If you struggle to keep up with fast-paced chatter or conversation in noisy rooms, it might be down to problems with the brain processing rapid changes in sound. A new study presents a training technique that could help manage the issue, and boost listening ability.
Known as rate discrimination training, it involves practicing how the brain can differentiate between the speed of sounds. And as the study shows, the technique could potentially improve the hearing of millions of older adults, bearing in mind of course that our ability to sift through sounds tends to decline as we age.
Noticing subtle changes in sounds relies on the brain's ability to process sound stimuli over time, called auditory temporal processing. It doesn't just affect our understanding of speech; it helps us make sense of every sound that reaches our ears.
"We've seen some evidence that these temporal processing deficits might be improved in animal models, but this is the first time we've shown it in humans," says auditory neuroscientist Samira Anderson from the University of Maryland.
A total of 40 volunteers completed rate discrimination training as part of the study. This involved completing nine sessions, each 45–60 minutes long, during which participants were asked to distinguish between sets of tones played in a rapid sequence.
Through the training, these individuals had to spot changes in frequency – identifying which tones in a series had a higher or lower pitch. Similar tests were used before and after to assess each participant's ability to pick out changes in the audio they were hearing.
Compared with the control group of 37 participants whose sessions involved a simpler tone detection exercise, those who underwent the rate discrimination training showed an improvement in their ability to pick out changes in audio pitch and speed.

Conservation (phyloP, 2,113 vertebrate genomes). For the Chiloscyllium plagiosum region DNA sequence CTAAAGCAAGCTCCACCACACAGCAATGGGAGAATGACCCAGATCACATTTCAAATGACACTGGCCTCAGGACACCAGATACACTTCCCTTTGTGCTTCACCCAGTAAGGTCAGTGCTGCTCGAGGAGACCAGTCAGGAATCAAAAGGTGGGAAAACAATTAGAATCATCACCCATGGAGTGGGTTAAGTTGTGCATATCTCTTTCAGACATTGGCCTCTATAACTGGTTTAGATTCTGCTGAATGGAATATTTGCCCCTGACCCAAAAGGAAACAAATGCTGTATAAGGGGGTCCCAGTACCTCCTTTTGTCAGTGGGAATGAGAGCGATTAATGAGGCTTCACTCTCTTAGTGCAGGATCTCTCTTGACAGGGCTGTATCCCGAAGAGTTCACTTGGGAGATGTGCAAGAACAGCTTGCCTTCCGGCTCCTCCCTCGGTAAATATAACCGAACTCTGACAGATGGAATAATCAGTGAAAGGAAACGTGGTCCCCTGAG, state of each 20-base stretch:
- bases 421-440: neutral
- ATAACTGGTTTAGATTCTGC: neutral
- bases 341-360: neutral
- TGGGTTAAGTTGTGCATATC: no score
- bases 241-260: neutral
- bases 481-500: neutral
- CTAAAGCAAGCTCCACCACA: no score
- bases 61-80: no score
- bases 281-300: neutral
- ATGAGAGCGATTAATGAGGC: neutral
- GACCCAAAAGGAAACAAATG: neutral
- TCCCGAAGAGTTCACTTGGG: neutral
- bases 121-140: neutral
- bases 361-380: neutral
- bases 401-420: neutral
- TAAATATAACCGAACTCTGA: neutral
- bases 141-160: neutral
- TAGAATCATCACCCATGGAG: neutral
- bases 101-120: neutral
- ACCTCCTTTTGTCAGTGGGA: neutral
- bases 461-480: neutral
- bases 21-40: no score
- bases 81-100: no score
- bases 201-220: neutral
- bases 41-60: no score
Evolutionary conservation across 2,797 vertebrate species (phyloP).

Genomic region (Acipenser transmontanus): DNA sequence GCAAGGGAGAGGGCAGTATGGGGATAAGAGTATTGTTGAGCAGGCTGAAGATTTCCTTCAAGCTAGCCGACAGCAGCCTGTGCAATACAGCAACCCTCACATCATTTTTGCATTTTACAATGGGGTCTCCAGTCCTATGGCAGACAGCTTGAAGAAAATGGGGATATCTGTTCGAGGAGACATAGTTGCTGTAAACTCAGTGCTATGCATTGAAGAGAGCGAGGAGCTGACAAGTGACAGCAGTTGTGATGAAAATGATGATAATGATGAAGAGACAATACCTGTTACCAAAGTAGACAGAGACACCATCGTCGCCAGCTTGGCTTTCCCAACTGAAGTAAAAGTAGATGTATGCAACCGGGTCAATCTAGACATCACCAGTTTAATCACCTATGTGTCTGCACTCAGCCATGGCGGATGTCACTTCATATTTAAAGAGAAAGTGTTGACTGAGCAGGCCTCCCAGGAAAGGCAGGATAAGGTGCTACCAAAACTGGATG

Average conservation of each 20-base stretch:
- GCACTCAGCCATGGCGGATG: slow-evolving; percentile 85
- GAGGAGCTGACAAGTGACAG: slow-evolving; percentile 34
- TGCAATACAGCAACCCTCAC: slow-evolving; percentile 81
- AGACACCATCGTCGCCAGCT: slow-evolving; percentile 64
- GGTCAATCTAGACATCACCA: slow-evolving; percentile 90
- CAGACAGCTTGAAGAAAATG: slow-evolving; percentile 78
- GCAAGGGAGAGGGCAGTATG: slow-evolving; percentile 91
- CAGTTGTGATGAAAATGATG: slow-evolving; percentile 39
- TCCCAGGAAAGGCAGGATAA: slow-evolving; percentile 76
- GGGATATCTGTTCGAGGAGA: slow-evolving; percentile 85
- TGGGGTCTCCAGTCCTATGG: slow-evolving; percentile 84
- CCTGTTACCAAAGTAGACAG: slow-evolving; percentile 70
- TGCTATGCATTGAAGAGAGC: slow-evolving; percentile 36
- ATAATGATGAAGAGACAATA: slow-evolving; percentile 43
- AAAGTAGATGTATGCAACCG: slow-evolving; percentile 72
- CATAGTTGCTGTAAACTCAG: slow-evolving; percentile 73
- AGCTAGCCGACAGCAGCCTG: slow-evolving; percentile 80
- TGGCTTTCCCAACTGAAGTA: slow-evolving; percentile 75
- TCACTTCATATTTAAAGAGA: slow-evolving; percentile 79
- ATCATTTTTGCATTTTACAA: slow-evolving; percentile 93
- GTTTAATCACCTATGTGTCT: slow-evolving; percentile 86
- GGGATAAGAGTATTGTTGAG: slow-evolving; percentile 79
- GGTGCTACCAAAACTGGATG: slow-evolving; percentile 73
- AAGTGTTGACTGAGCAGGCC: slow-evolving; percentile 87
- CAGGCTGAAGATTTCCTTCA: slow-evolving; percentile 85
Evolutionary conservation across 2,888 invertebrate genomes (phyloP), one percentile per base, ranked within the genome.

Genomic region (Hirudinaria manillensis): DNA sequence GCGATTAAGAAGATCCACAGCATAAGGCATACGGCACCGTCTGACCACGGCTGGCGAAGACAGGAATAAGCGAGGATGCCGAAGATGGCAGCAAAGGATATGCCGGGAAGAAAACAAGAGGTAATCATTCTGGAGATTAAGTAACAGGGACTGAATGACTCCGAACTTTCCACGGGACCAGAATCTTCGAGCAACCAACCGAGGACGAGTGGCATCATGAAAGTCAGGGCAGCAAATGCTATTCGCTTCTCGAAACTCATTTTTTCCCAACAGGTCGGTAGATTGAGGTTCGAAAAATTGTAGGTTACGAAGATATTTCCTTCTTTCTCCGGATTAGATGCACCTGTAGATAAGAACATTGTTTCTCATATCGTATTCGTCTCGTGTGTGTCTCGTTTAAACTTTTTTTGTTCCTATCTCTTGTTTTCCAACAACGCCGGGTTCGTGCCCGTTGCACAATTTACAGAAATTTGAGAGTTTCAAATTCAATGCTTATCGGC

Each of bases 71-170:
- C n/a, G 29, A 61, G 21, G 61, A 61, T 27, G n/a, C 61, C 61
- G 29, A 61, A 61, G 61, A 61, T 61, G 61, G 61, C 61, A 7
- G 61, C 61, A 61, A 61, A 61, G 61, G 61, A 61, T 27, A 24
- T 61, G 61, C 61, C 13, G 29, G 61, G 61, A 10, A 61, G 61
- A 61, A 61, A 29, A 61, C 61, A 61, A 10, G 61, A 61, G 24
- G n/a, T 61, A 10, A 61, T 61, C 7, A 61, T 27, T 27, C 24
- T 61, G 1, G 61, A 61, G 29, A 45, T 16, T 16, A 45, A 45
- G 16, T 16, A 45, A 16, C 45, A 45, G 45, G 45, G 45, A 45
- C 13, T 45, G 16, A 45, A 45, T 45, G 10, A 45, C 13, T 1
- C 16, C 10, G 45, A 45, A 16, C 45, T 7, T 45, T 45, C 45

This was consistently demonstrated across young and older participants, including older participants with some level of hearing impairment.
Overall, audio detection test scores were better after the training process than they were beforehand – with some older volunteers getting results after training comparable with younger volunteers before training.
The results "demonstrate the potential for auditory training to partially restore temporal processing in older listeners and highlight the role of cognitive function in these gains," write the researchers in their published paper.
Previous studies have also explored this idea: for example, musical training has been shown to improve temporal processing abilities in people with normal hearing. Scientists have also seen evidence that the brain does retain some plasticity (a capacity for modifying or rewiring its connections) into old age.
The current study was designed to investigate these areas further, particularly in looking at how auditory temporal processing in younger and older individuals might be affected with these kinds of rate training exercises.
As always, there's more work to be done. For a follow-up study, the researchers are keen to recruit additional groups of people to gather more data on rate discrimination training and its potentially positive effects.
The team also wants to look at how demands on memory might change the impact of these exercises.
"The results offer great hope in developing clinically feasible auditory training programs that can improve older listeners' ability to communicate in difficult situations," says lead researcher for the project, audiologist Sandra Gordon-Salant, also from the University of Maryland.
The research has been published in the Journal of the Association for Research in Otolaryngology.